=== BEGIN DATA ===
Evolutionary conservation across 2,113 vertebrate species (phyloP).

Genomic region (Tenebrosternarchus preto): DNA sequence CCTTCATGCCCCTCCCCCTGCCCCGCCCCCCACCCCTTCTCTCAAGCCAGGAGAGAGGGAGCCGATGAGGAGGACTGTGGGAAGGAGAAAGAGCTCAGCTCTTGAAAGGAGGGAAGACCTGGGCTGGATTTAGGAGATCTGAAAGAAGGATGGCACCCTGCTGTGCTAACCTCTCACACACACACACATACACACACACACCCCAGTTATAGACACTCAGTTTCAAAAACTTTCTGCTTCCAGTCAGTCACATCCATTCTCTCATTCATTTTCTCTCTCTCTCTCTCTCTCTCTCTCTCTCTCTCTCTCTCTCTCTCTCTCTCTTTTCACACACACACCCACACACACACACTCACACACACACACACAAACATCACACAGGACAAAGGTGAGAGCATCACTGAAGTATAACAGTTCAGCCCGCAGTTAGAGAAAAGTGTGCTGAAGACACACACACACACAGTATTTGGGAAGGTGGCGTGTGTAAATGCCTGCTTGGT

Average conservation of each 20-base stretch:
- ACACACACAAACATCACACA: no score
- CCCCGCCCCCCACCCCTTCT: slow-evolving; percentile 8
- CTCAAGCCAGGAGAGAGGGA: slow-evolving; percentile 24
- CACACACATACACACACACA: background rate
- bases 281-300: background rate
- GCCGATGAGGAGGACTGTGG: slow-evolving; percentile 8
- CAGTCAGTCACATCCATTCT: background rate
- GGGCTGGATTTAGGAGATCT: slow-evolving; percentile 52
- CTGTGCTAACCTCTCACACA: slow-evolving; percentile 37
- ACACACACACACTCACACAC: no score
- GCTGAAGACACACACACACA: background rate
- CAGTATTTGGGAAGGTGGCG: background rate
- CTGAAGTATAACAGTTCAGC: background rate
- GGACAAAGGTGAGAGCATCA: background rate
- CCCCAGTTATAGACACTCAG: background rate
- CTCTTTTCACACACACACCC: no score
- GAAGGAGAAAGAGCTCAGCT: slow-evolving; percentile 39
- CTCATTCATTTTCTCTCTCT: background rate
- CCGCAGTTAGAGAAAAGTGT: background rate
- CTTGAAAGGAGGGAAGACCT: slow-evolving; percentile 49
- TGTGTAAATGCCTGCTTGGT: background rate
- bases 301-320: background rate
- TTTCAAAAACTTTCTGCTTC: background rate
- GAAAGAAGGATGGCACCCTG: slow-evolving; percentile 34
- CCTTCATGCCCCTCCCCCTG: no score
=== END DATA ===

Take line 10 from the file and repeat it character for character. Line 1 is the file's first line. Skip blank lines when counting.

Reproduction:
- CAGTCAGTCACATCCATTCT: background rate